Consistent with previous research on digital interventions among caregivers, web-based delivery of the program also appeared to be well-liked and allowed caregivers to complete activities at their convenience [33,34]. Multicomponent, self-administered, web-based interventions have previously been shown to improve depression and anxiety among AD/ADRD caregivers and may have broader applications in the future [35]. Our findings support the acceptability of web-based intervention delivery to caregivers but also reveal opportunities to improve acceptability, such as by integrating group-based discussion sessions.

Although the purpose of this study was not to assess technology performance, given its effect on participant experiences and its relevance to future researchers, we share how multiple technology issues may have undermined participant completion rates. Because the development of the KINDER program took longer than expected, the study team only completed cursory beta testing of the system and study protocols. We would highly recommend future researchers allocate enough time in their grant timelines to allow for thorough testing of web-based interventions and study protocols. (eg, 2-3 months) [36]. The application of a digital intervention checklist, as proposed by Bartlett Ellis et al [37] could also prevent the challenges this study team encountered. Previous studies have also found technology issues to be a distraction to participants in AD/ADRD caregiving interventions and undermine program engagement [38].

Study Limitations

Although generalizability is not a relevant criterion with which to evaluate qualitative studies, it is important to address the likely effects of sample selection on this study’s findings. This study examined the experiences of caregivers who completed KINDER and is not likely to reflect the experiences of those who did not complete the intervention. Indeed, although 23 caregivers enrolled in KINDER, only 7 completed the program. While we believe that attrition may be due to challenges with the intervention delivery mode, including technology issues and the desire to engage with other caregivers, this cannot be certain. An alternative cause may be caregivers’ motivation to participate in an intervention focused on the caregiving relationship. Supporting this possibility are similar findings of high attrition by Tamplin et al [18] in their music intervention to support relationships among family caregivers and persons living with AD/ADRD. In the next phase of this research, the investigators plan to address this limitation by collecting survey information about participants’ reasons for withdrawing from the study or intervention using response categories used by the National Institute on Aging’s Clinical Research Operations and Management System (CROMS). Despite these limitations, the authors believe it is important to report on initial findings to help guide researchers focused on relationship-focused caregiver intervention in the future, as well as to provide lessons learned from technological challenges.


Findings from this qualitative study of the KINDER program support its continued development to assist healthy caregiving relationships toward the goal of preventing low-quality care and potential mistreatment of older adults. Such interventions are important given the impact of changes in the care relationship on both care partners [9,39]. Findings from this study show that caregivers welcomed the focus on the care relationship to approach the topic of care quality. Future research will entail a new pre- and posttest analysis of the KINDER intervention to test its preliminary efficacy, following the completion of improvements indicated by qualitative findings (eg, integration of discussion groups). Ultimately, this research has the potential to help caregivers provide care that promotes the health and well-being of both care partners.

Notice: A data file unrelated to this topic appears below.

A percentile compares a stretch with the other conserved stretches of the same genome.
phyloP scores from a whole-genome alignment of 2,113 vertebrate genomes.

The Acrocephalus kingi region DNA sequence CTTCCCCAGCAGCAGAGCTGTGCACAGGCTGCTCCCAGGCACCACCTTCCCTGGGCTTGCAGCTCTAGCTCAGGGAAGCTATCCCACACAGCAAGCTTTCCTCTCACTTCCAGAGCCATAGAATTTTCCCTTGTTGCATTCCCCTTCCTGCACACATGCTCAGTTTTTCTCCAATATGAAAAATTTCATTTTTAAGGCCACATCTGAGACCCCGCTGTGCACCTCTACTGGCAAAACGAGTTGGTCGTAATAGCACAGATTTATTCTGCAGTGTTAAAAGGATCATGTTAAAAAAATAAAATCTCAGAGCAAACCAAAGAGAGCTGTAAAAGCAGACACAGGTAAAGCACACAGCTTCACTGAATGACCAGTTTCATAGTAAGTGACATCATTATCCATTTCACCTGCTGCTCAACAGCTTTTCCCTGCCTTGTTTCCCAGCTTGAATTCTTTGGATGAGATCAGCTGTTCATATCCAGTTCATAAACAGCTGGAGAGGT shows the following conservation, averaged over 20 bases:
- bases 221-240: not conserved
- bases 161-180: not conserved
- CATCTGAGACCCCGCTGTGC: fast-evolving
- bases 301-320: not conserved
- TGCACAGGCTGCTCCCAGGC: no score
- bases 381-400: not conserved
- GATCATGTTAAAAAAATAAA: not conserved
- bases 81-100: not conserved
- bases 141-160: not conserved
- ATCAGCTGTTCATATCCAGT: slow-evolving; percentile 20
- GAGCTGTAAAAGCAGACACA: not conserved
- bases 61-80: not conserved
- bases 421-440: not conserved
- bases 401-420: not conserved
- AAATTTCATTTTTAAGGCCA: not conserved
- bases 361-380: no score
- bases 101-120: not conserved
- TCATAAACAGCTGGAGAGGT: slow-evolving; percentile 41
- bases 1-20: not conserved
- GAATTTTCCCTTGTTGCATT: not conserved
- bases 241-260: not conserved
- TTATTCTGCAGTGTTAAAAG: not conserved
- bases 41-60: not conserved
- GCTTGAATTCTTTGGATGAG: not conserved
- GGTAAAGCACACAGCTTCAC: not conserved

This research was made possible by a grant from the Archstone Foundation. Archstone Foundation had no role in data collection or interpretation of findings.

Data Availability

The interview data generated during the current study are not available. Given the potential for sensitive information to be discussed during interviews related to the quality of care, the informed consent documentation used in this study did not allow for sharing data outside the research team.

Authors' Contributions

The research was conceptualized by KM and DB. KM was responsible for data collection and drafting this manuscript. Data analyses and interpretation were completed by DB and KM. AG coordinated the administration of KINDER and reviewed analyses. Both AG and DB reviewed and edited this manuscript.

Conflicts of Interest

None declared.

Multimedia Appendix 1

Images of KINDER intervention site, including URL to example video featured in lesson.

DOCX File , 2080 KB

Multimedia Appendix 2

Participant Interview Guide.

DOCX File , 15 KB

Multimedia Appendix 3

Abbreviated qualitative codebook used to analyze transcripts.

DOCX File , 15 KB

Multimedia Appendix 4

Consolidated criteria for reporting qualitative research.

DOCX File , 22 KB

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AD/ADRD: Alzheimer disease and related dementias
BPSD: behavioral and psychological symptoms of dementia
CROMS: Clinical Research Operations and Management System
KINDER: Knowledge and Interpersonal Skills to Develop Exemplary Relationships
RQ: relationship quality
TFA: Theoretical Framework of Acceptability

Edited by A Mavragani; submitted 08.09.22; peer-reviewed by A Kebede, V Provencher, W Tang, S Robinson-Lane; comments to author 12.01.23; revised version received 29.01.23; accepted 20.07.23; published 22.08.23.


©Kylie Meyer, Alexander Gonzalez, Donna Benton. Originally published in JMIR Formative Research (, 22.08.2023.